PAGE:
“Company culture” sounds like it belongs to that list of corporate buzzwords many of us detest. But successful leaders and happy employees know that company culture is more than a concept; it can be the factor that differentiates a good workplace from a great one.
Perhaps the reason why some of us scoff or roll our eyes when we hear that term is because we don’t have a true understanding of the role culture plays in our offices. Or maybe we haven’t yet found a place that has a helpful company culture. This article will explore the value of company culture, and offer ideas about how your company can build a positive and productive company culture.
What is culture?
Culture is the tacit social order of an organization, writes Harvard Business Review. It shapes attitudes and behaviours in wide-ranging and durable ways. While strategy is typically determined by managers and CEOs, culture blends the ideas of top leaders with the knowledge and experiences of the employees who keep the company moving forward. It comes from all members who play a role in shaping the workplace.
Implicit – despite it being invisible, people are surprisingly hardwired to recognize and respond to culture.
Pervasive – culture impacts collective behaviours, physical work environments, team rituals, corporate resources, processes, and more.
Shared – employees have learned a set of unwritten rules that are directly influenced by the company’s culture.
Enduring – people are drawn to organizations with characteristics that mirror their own. Companies are more likely to select candidates who are “a good fit.” The culture eventually becomes a self-reinforcing social pattern.
Cultural norms give people and companies cues as to what is acceptable, encouraged, and unacceptable. In some workplaces, there may be an expectation for employees to work long hours without receiving overtime pay. In other companies, employees may be discouraged from working late. The corporate culture informs people of what they should be doing in order to succeed.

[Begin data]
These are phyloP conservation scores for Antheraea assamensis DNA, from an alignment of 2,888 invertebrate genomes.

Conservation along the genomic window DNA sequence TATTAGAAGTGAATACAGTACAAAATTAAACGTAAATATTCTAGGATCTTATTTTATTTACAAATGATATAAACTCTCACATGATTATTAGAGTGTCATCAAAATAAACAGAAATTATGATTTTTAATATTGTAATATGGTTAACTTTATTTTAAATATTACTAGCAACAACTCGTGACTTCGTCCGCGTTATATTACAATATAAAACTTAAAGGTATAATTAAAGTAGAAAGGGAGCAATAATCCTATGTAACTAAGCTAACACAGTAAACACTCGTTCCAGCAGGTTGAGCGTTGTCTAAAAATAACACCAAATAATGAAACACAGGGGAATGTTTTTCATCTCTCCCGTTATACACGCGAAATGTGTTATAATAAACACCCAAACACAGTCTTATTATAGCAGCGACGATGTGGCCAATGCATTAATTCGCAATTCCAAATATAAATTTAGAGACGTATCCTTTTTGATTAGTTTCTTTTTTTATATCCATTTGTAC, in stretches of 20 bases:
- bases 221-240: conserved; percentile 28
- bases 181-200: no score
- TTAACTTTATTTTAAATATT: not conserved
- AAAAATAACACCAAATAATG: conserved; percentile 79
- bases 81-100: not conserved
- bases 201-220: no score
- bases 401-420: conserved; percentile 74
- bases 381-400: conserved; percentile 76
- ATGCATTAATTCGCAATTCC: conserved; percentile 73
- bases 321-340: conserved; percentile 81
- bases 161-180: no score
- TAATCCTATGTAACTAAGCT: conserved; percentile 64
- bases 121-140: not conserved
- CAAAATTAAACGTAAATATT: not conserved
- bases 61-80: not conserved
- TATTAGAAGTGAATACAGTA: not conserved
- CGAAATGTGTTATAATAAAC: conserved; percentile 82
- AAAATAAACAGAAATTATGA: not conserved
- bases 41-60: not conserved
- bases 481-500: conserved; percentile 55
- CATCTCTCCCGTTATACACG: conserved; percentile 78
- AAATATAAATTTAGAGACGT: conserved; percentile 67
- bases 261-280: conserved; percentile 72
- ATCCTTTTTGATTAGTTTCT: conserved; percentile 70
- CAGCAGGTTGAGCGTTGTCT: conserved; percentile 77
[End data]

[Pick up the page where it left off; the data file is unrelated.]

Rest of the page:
When properly aligned with clear and established values, goals, and aspirations, culture can elevate a company’s potential. While employees don’t all have to think and work exactly the same, company culture ensures everyone is on the same page. Culture can also evolve a company’s flexibility in response to changing opportunities and demands (something we all need today).
Why does company culture matter?
Company culture and leadership are inextricably linked. From recruiting top talent to ensuring employees are still excited to come to work three or even five years after joining your team, company culture is a key pillar of a happy and prosperous business. It’s as simple as this – when people like a company’s culture, they are much more likely to be loyal, honest and engaged. As a result, the business is more productive, engaged and successful.
Conversely, if staff don’t like the environment they work in, either because they feel underappreciated, stuck in their current role, their work doesn’t matter, or that their work environment is too stringent, your best people won’t stick around for long.
When the turnover rate is high, or performance is low, leaders may need to examine the culture, as opposed to their strategy, to pinpoint the issue.
94% of executives and 88% of employees believe a distinct workplace culture is important to business success. However, the same report found that executives focused more heavily on strategy than values or beliefs when thinking about what has contributed to the company’s success. Conversely, employees thought that strategy and culture held about the same level of relevance when considering the specific things that contributed to the company’s success.
Here’s the problem that ends up trivializing the concept of company culture; executives and managers may make the mistake of simply talking about their culture instead of actually embedding their beliefs into their operations. Many either forget about it entirely, or relegate it to HR as a background issue.
A company’s culture goes beyond ping pong tables and casual Fridays
Only 12% of companies surveyed by Deloitte believed they understood their company culture. Organizations that take a proactive approach to create a culture defined by meaningful work and employee engagement almost always outperform their peers. However, culture is much more than hosting a pizza lunch or installing a novel item in the office. Small acts of gratitude help, but they do not create a culture on their own.